In partnership with the government’s Vaccine Taskforce, Novavax has started a Phase 3 clinical trial of its COVID-19 vaccine. The trial will test the efficacy and safety of the drug, as well as evaluate the immunogenicity. The trial will include 10,000 individuals between the ages of 18 and 84, who will receive two doses of the immunization over the course of four to six weeks. The U.S.-based company hopes to produce two billion doses of the drug per year, with plans to meet this goal by mid-2021.
The vaccine, engineered from the virus’ genetic sequence, has thus far been shown to elicit robust antibody responses in Phases 1 and 2 of the trial. The trial is an observer-blind placebo-controlled trial, with half the patients receiving the drug, and half receiving the placebo. At least 25% of the participants will be over 65 years old, and priority will be given to other groups shown to be most affected by COVID-19, including certain minorities.
The trial has included 30,000 participants in the U.S., and Phase 3 in the U.K. begins as the country heads into an uptick of new cases, which many consider to be part of the much-anticipated “second wave” predicted since the spring.
“With a high level of SARS-CoV-2 transmission observed and expected to continue in the U.K., we are optimistic that this pivotal Phase 3 clinical trial will enroll quickly and provide a near-term view of NVX-CoV2373’s [the vaccine’s] efficacy,” said Novovax President of Research and Development, Gregory Glenn, M.D.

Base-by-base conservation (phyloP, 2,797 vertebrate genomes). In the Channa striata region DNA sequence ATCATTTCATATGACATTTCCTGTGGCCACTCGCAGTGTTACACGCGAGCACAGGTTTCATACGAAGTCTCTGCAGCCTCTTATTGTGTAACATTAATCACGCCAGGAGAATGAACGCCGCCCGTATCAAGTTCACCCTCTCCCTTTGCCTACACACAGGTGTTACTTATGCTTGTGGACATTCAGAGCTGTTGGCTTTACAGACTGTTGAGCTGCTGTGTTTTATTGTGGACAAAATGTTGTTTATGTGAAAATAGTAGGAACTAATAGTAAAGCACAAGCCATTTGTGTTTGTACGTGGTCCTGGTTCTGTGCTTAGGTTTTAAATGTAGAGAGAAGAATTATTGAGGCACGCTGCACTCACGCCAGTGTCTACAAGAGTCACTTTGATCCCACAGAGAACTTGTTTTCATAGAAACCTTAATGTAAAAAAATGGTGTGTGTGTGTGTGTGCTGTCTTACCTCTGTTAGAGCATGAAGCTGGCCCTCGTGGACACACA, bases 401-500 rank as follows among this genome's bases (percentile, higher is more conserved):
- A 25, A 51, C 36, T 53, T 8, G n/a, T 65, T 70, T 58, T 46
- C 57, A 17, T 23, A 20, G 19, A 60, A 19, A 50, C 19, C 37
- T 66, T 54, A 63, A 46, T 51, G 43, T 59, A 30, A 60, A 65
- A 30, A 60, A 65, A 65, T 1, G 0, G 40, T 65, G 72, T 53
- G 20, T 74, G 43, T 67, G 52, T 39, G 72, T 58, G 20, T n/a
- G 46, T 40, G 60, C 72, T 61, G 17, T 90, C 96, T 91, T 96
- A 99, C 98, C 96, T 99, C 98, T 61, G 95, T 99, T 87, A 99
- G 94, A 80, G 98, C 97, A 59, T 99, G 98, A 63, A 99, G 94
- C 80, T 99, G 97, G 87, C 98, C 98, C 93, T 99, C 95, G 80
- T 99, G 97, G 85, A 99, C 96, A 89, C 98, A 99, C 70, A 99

With the same transparency provided by much larger companies, like Pfizer and AstraZeneca, who have completed COVID-19 Phase 3 trials, Novovax will publicly release their trial protocols. These protocols are usually classified, but the nature of the global pandemic has prompted unprecedented levels of transparency even in the pharmaceutical industry, where information is usually closely guarded.
The U.K., as well as Spain, France, and other countries throughout Europe, has seen COVID-19 numbers creep back up in recent weeks. While this doesn’t bode well for easing up on travel restrictions, new developments in vaccine research appear promising for future prevention of COVID’s spread.